Look at the Ring of Fire again. See how all the faults connect around the Pacific? It's not one fault here and one there. It's a fault system, like a giant game of Jenga with us standing on the tower. That means an earthquake in one place can chain through the system, destabilize the crust somewhere else, and cause another quake there. It's sort of obvious when you look at the fault map, but I am just starting to see a few references to this possibility in articles, like this one discussing the San Andreas and San Jacinto faults. Earthquakes can go deeper than expected, too. Well, duh, it's all one Earth. California is poorly prepared for this possibility. Some cities, like San Francisco and Los Angeles, have made concerted efforts in earthquake mitigation; but others like San Bernardino are largely defenseless.

Here's a brief tour of the Cascadia Cataclysm ...

Rain City (Seattle)
The earthquake strikes at 3:58 PM with magnitude 9.2 and intensity XII, enough to bounce people and objects off the ground, total devastation. It lasts for 5 minutes 15 seconds. Even some specially reinforced structures have failed, and everything less robust is rubble. Roads and bridges are demolished. The death toll is over 14,000 and injuries over 30,000.

9.0 and above < 1 XI – XII great – extensive damage over broad areas, most buildings destroyed
IX. Damage considerable in specially designed structures; well-designed frame structures thrown out of plumb. Damage great in substantial buildings, with partial collapse. Buildings shifted off foundations.
X. Some well-built wooden structures destroyed; most masonry and frame structures destroyed with foundations. Rails bent.
XI. Few, if any (masonry) structures remain standing. Bridges destroyed. Rails bent greatly.
XII. Damage total. Lines of sight and level are distorted. Objects thrown into the air.


Portland
At 3:58:20, Portland has a 9.0 earthquake with intensity XI. The shaking lasts 4 minutes 50 seconds.

9.0 and above < 1 XI – XII great – extensive damage over broad areas, most buildings destroyed
IX. Damage considerable in specially designed structures; well-designed frame structures thrown out of plumb. Damage great in substantial buildings, with partial collapse. Buildings shifted off foundations.
X. Some well-built wooden structures destroyed; most masonry and frame structures destroyed with foundations. Rails bent.
XI. Few, if any (masonry) structures remain standing. Bridges destroyed. Rails bent greatly.
XII. Damage total. Lines of sight and level are distorted. Objects thrown into the air.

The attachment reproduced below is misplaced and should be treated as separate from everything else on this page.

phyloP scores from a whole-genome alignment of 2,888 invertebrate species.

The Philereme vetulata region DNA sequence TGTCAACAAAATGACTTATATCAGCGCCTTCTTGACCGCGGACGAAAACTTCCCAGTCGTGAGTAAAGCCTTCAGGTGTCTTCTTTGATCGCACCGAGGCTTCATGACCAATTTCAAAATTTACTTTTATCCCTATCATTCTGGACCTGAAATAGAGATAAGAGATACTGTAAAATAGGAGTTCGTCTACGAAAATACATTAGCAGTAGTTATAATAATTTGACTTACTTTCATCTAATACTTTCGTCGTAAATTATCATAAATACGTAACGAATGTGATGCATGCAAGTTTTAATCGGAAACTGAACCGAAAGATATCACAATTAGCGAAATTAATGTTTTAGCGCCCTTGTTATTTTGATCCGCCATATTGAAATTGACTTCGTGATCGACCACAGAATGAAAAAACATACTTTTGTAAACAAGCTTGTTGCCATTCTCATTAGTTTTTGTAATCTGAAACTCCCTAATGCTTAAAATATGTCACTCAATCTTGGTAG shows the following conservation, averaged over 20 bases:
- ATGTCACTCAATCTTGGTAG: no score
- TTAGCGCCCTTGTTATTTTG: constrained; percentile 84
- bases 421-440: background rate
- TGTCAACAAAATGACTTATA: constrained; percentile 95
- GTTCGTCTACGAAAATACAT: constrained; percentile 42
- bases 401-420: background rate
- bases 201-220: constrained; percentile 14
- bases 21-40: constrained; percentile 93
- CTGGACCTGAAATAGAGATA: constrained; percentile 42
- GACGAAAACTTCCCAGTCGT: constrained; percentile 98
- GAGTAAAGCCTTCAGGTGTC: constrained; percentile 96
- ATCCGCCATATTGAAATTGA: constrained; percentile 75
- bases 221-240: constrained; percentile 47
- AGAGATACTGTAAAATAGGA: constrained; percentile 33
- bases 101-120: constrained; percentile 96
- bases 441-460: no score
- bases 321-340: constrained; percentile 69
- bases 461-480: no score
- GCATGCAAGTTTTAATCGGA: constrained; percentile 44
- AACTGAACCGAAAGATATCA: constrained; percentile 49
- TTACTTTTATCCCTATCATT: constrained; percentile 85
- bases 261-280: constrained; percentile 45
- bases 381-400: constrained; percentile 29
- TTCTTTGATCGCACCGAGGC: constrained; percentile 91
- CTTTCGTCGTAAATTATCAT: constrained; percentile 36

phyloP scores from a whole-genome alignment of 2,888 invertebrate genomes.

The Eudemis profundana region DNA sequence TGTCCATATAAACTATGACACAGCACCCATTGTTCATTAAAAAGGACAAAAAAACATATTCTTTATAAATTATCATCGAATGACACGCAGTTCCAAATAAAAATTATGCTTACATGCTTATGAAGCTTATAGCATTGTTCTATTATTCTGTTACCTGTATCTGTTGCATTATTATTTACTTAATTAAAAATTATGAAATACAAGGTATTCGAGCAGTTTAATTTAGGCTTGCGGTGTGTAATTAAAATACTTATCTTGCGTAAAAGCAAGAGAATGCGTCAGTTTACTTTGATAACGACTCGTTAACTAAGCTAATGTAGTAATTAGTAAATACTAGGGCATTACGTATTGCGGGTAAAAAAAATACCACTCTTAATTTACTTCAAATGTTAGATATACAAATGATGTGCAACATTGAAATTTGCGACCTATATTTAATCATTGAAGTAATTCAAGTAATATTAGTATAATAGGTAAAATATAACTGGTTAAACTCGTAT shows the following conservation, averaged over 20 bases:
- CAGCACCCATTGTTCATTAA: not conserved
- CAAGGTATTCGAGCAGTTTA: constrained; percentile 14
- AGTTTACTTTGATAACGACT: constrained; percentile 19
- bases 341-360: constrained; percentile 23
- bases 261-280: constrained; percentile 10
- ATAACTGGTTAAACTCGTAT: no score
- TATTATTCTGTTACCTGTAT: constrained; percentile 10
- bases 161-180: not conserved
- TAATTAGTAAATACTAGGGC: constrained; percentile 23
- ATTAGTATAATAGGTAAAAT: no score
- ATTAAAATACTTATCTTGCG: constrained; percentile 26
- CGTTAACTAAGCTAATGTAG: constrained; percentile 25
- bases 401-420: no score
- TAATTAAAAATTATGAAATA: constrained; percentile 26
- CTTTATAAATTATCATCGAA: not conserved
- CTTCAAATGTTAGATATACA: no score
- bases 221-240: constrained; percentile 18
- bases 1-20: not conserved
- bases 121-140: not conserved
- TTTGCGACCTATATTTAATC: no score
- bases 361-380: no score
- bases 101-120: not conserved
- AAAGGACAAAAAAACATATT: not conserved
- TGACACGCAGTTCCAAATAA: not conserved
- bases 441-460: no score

San Francisco
The earthquake strikes at 4 PM. A grove of redwoods in Muir Woods reduces the local earthquake from 7.8 to 6.8. The shaking of the main quake, not counting aftershocks, lasts for 40 seconds. The intensity is IX, with some damage to well-built structures and great damage to unprepared ones. Fortunately, San Francisco has invested heavily in quake-resistant architecture and retrofitting, so it fares better than many other cities. The Deep Old One holds onto the Golden Gate Bridge and prevents it from collapsing. She also blunts the tidal wave, which does no damage from the bridge inward, although the seaward beaches on either side of the bay still get flooded. However, in San Francisco, there is little low-lying land so the tidal wave doesn't have much to chew on anyway. The death toll is only around 200 people and 4,500 injuries, instead of the predicted 800 deaths and 18,000 injuries. For an earthquake that bad, that's quite low.

6.0 – 6.9 about 130 VII – IX strong – damage variable depending on building construction and substrate
VII. Damage negligible in buildings of good design and construction; slight to moderate in well-built ordinary structures; considerable damage in poorly built or badly designed structures; some chimneys broken.
VIII. Damage slight in specially designed structures; considerable damage in ordinary substantial buildings with partial collapse. Damage great in poorly built structures. Fall of chimneys, factory stacks, columns, monuments, walls. Heavy furniture overturned.
IX. Damage considerable in specially designed structures; well-designed frame structures thrown out of plumb. Damage great in substantial buildings, with partial collapse. Buildings shifted off foundations.


San José


In San José, the earthquake is 7.4 with intensity IX. The shaking lasts for 40 seconds. Even reinforced structures take damage, and unprepared ones collapse in places. Some buildings shift off their foundations. Due to damaged roads and airports, the city is largely cut off from outside aid. The closest surviving city of note is San Francisco, but it has its own problems after a 6.8 earthquake there.

7.0 – 7.9 about 15 IX – X major – extensive damage, some buildings destroyed
IX. Damage considerable in specially designed structures; well-designed frame structures thrown out of plumb. Damage great in substantial buildings, with partial collapse. Buildings shifted off foundations.
X. Some well-built wooden structures destroyed; most masonry and frame structures destroyed with foundations. Rails bent.


San Bernardino
In San Bernardino, the magnitude is in the high sevens, probably 7.7 or 7.8. This typically correlates to level X intensity, with buildings damaged or destroyed. It lasts for 53 seconds. Much of the damage in this area happens due to poor preparation. Many buildings, roads, and other structures have not been reinforced at all, so they readily fail in a significant earthquake. San Bernardino has plenty of hospitals, but many are damaged, some beyond use. They are quickly overwhelmed with casualties and attempt to evacuate people as feasible. Some roads and bridges are damaged, but others may be passable. This is about as far west as the roads might still run.